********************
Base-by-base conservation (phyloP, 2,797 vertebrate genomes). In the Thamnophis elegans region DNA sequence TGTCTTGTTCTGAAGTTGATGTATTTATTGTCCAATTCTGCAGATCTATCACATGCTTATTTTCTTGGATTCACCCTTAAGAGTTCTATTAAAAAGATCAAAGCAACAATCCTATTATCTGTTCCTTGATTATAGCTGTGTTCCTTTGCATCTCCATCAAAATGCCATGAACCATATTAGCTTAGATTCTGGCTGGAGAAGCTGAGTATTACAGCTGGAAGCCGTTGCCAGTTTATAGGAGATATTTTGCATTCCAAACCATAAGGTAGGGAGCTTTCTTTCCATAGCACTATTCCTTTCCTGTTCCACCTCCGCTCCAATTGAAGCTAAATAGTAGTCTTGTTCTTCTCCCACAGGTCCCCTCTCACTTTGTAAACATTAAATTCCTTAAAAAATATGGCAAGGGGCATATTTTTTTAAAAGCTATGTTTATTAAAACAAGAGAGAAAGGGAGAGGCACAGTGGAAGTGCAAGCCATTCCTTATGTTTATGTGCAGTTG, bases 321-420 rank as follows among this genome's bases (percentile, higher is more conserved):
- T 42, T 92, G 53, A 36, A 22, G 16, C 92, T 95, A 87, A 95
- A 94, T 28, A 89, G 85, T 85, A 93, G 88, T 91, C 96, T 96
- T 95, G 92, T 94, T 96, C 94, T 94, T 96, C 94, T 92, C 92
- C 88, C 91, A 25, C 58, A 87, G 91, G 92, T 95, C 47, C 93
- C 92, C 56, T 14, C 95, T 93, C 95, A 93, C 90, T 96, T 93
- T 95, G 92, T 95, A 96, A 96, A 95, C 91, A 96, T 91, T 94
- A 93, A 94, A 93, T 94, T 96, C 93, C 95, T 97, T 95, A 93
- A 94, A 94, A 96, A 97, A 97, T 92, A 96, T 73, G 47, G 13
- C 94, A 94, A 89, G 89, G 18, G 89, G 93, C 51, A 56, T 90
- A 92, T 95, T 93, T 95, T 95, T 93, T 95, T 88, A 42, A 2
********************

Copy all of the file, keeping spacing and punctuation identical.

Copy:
Base-by-base conservation (phyloP, 2,797 vertebrate genomes). In the Thamnophis elegans region DNA sequence TGTCTTGTTCTGAAGTTGATGTATTTATTGTCCAATTCTGCAGATCTATCACATGCTTATTTTCTTGGATTCACCCTTAAGAGTTCTATTAAAAAGATCAAAGCAACAATCCTATTATCTGTTCCTTGATTATAGCTGTGTTCCTTTGCATCTCCATCAAAATGCCATGAACCATATTAGCTTAGATTCTGGCTGGAGAAGCTGAGTATTACAGCTGGAAGCCGTTGCCAGTTTATAGGAGATATTTTGCATTCCAAACCATAAGGTAGGGAGCTTTCTTTCCATAGCACTATTCCTTTCCTGTTCCACCTCCGCTCCAATTGAAGCTAAATAGTAGTCTTGTTCTTCTCCCACAGGTCCCCTCTCACTTTGTAAACATTAAATTCCTTAAAAAATATGGCAAGGGGCATATTTTTTTAAAAGCTATGTTTATTAAAACAAGAGAGAAAGGGAGAGGCACAGTGGAAGTGCAAGCCATTCCTTATGTTTATGTGCAGTTG, bases 321-420 rank as follows among this genome's bases (percentile, higher is more conserved):
- T 42, T 92, G 53, A 36, A 22, G 16, C 92, T 95, A 87, A 95
- A 94, T 28, A 89, G 85, T 85, A 93, G 88, T 91, C 96, T 96
- T 95, G 92, T 94, T 96, C 94, T 94, T 96, C 94, T 92, C 92
- C 88, C 91, A 25, C 58, A 87, G 91, G 92, T 95, C 47, C 93
- C 92, C 56, T 14, C 95, T 93, C 95, A 93, C 90, T 96, T 93
- T 95, G 92, T 95, A 96, A 96, A 95, C 91, A 96, T 91, T 94
- A 93, A 94, A 93, T 94, T 96, C 93, C 95, T 97, T 95, A 93
- A 94, A 94, A 96, A 97, A 97, T 92, A 96, T 73, G 47, G 13
- C 94, A 94, A 89, G 89, G 18, G 89, G 93, C 51, A 56, T 90
- A 92, T 95, T 93, T 95, T 95, T 93, T 95, T 88, A 42, A 2